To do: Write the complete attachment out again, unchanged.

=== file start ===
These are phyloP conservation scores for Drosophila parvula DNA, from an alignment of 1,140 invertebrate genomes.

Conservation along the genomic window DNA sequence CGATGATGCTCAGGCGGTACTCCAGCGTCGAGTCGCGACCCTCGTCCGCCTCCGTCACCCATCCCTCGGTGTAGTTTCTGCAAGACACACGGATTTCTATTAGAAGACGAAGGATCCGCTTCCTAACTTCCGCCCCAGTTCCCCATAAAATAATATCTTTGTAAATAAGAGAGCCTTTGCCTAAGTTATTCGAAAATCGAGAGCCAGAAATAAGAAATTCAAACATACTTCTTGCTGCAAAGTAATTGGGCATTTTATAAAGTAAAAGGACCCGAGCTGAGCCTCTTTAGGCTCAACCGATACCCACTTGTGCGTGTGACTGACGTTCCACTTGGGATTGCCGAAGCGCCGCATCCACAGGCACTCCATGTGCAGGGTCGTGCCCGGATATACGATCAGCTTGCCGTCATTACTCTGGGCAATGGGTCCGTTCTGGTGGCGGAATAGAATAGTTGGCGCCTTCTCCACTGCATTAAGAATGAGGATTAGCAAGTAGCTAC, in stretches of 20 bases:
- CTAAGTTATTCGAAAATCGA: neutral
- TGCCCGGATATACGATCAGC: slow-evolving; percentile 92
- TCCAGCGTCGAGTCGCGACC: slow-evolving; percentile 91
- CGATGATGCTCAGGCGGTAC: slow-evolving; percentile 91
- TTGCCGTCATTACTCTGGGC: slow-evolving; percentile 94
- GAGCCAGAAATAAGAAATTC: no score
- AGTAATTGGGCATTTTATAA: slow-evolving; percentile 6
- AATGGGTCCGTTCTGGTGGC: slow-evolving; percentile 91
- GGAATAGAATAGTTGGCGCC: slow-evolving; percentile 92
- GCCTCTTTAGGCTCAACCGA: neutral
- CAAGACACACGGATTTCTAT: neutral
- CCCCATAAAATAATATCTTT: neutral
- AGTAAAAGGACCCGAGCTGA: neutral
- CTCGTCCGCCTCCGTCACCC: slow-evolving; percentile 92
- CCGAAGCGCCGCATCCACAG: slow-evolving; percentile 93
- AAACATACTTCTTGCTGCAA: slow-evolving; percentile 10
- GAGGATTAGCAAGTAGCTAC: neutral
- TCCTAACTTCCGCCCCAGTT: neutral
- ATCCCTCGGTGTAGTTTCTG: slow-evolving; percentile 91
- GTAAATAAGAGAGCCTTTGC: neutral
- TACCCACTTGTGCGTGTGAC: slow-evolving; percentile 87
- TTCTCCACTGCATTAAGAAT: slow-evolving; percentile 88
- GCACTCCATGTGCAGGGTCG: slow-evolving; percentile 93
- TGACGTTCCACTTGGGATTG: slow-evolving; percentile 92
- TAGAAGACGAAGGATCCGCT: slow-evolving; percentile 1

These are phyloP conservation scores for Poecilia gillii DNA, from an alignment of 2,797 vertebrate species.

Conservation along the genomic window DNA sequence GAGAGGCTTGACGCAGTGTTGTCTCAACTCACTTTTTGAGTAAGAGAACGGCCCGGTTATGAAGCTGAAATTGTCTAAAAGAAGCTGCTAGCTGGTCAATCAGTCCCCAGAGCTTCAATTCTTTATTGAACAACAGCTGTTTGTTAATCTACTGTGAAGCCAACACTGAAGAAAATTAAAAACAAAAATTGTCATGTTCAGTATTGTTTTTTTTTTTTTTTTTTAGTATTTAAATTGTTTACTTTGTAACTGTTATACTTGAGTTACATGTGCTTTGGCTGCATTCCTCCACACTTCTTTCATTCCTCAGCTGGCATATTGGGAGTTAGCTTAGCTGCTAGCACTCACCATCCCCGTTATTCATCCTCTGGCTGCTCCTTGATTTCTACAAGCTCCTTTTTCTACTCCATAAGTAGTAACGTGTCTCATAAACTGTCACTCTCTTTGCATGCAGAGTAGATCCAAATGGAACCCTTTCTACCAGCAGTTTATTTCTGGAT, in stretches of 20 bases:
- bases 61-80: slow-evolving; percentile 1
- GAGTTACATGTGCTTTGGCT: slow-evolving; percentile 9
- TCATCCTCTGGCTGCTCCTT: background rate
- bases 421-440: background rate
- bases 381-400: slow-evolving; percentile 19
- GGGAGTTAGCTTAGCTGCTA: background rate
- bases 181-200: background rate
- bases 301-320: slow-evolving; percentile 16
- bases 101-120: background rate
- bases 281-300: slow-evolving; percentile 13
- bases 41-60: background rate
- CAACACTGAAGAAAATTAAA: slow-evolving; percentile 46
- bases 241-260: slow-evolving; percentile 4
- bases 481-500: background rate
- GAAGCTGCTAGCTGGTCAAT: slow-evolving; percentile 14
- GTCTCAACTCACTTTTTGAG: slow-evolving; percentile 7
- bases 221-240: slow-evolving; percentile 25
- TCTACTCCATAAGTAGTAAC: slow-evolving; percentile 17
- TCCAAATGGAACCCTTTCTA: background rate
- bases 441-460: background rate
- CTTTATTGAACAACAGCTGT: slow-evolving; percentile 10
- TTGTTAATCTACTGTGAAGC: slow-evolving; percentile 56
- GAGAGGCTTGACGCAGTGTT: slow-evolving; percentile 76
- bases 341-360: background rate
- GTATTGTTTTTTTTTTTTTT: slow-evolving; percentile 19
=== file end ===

These are phyloP conservation scores for Drosophila parvula DNA, from an alignment of 1,140 invertebrate genomes.

Conservation along the genomic window DNA sequence CGATGATGCTCAGGCGGTACTCCAGCGTCGAGTCGCGACCCTCGTCCGCCTCCGTCACCCATCCCTCGGTGTAGTTTCTGCAAGACACACGGATTTCTATTAGAAGACGAAGGATCCGCTTCCTAACTTCCGCCCCAGTTCCCCATAAAATAATATCTTTGTAAATAAGAGAGCCTTTGCCTAAGTTATTCGAAAATCGAGAGCCAGAAATAAGAAATTCAAACATACTTCTTGCTGCAAAGTAATTGGGCATTTTATAAAGTAAAAGGACCCGAGCTGAGCCTCTTTAGGCTCAACCGATACCCACTTGTGCGTGTGACTGACGTTCCACTTGGGATTGCCGAAGCGCCGCATCCACAGGCACTCCATGTGCAGGGTCGTGCCCGGATATACGATCAGCTTGCCGTCATTACTCTGGGCAATGGGTCCGTTCTGGTGGCGGAATAGAATAGTTGGCGCCTTCTCCACTGCATTAAGAATGAGGATTAGCAAGTAGCTAC, in stretches of 20 bases:
- CTAAGTTATTCGAAAATCGA: neutral
- TGCCCGGATATACGATCAGC: slow-evolving; percentile 92
- TCCAGCGTCGAGTCGCGACC: slow-evolving; percentile 91
- CGATGATGCTCAGGCGGTAC: slow-evolving; percentile 91
- TTGCCGTCATTACTCTGGGC: slow-evolving; percentile 94
- GAGCCAGAAATAAGAAATTC: no score
- AGTAATTGGGCATTTTATAA: slow-evolving; percentile 6
- AATGGGTCCGTTCTGGTGGC: slow-evolving; percentile 91
- GGAATAGAATAGTTGGCGCC: slow-evolving; percentile 92
- GCCTCTTTAGGCTCAACCGA: neutral
- CAAGACACACGGATTTCTAT: neutral
- CCCCATAAAATAATATCTTT: neutral
- AGTAAAAGGACCCGAGCTGA: neutral
- CTCGTCCGCCTCCGTCACCC: slow-evolving; percentile 92
- CCGAAGCGCCGCATCCACAG: slow-evolving; percentile 93
- AAACATACTTCTTGCTGCAA: slow-evolving; percentile 10
- GAGGATTAGCAAGTAGCTAC: neutral
- TCCTAACTTCCGCCCCAGTT: neutral
- ATCCCTCGGTGTAGTTTCTG: slow-evolving; percentile 91
- GTAAATAAGAGAGCCTTTGC: neutral
- TACCCACTTGTGCGTGTGAC: slow-evolving; percentile 87
- TTCTCCACTGCATTAAGAAT: slow-evolving; percentile 88
- GCACTCCATGTGCAGGGTCG: slow-evolving; percentile 93
- TGACGTTCCACTTGGGATTG: slow-evolving; percentile 92
- TAGAAGACGAAGGATCCGCT: slow-evolving; percentile 1

These are phyloP conservation scores for Poecilia gillii DNA, from an alignment of 2,797 vertebrate species.

Conservation along the genomic window DNA sequence GAGAGGCTTGACGCAGTGTTGTCTCAACTCACTTTTTGAGTAAGAGAACGGCCCGGTTATGAAGCTGAAATTGTCTAAAAGAAGCTGCTAGCTGGTCAATCAGTCCCCAGAGCTTCAATTCTTTATTGAACAACAGCTGTTTGTTAATCTACTGTGAAGCCAACACTGAAGAAAATTAAAAACAAAAATTGTCATGTTCAGTATTGTTTTTTTTTTTTTTTTTTAGTATTTAAATTGTTTACTTTGTAACTGTTATACTTGAGTTACATGTGCTTTGGCTGCATTCCTCCACACTTCTTTCATTCCTCAGCTGGCATATTGGGAGTTAGCTTAGCTGCTAGCACTCACCATCCCCGTTATTCATCCTCTGGCTGCTCCTTGATTTCTACAAGCTCCTTTTTCTACTCCATAAGTAGTAACGTGTCTCATAAACTGTCACTCTCTTTGCATGCAGAGTAGATCCAAATGGAACCCTTTCTACCAGCAGTTTATTTCTGGAT, in stretches of 20 bases:
- bases 61-80: slow-evolving; percentile 1
- GAGTTACATGTGCTTTGGCT: slow-evolving; percentile 9
- TCATCCTCTGGCTGCTCCTT: background rate
- bases 421-440: background rate
- bases 381-400: slow-evolving; percentile 19
- GGGAGTTAGCTTAGCTGCTA: background rate
- bases 181-200: background rate
- bases 301-320: slow-evolving; percentile 16
- bases 101-120: background rate
- bases 281-300: slow-evolving; percentile 13
- bases 41-60: background rate
- CAACACTGAAGAAAATTAAA: slow-evolving; percentile 46
- bases 241-260: slow-evolving; percentile 4
- bases 481-500: background rate
- GAAGCTGCTAGCTGGTCAAT: slow-evolving; percentile 14
- GTCTCAACTCACTTTTTGAG: slow-evolving; percentile 7
- bases 221-240: slow-evolving; percentile 25
- TCTACTCCATAAGTAGTAAC: slow-evolving; percentile 17
- TCCAAATGGAACCCTTTCTA: background rate
- bases 441-460: background rate
- CTTTATTGAACAACAGCTGT: slow-evolving; percentile 10
- TTGTTAATCTACTGTGAAGC: slow-evolving; percentile 56
- GAGAGGCTTGACGCAGTGTT: slow-evolving; percentile 76
- bases 341-360: background rate
- GTATTGTTTTTTTTTTTTTT: slow-evolving; percentile 19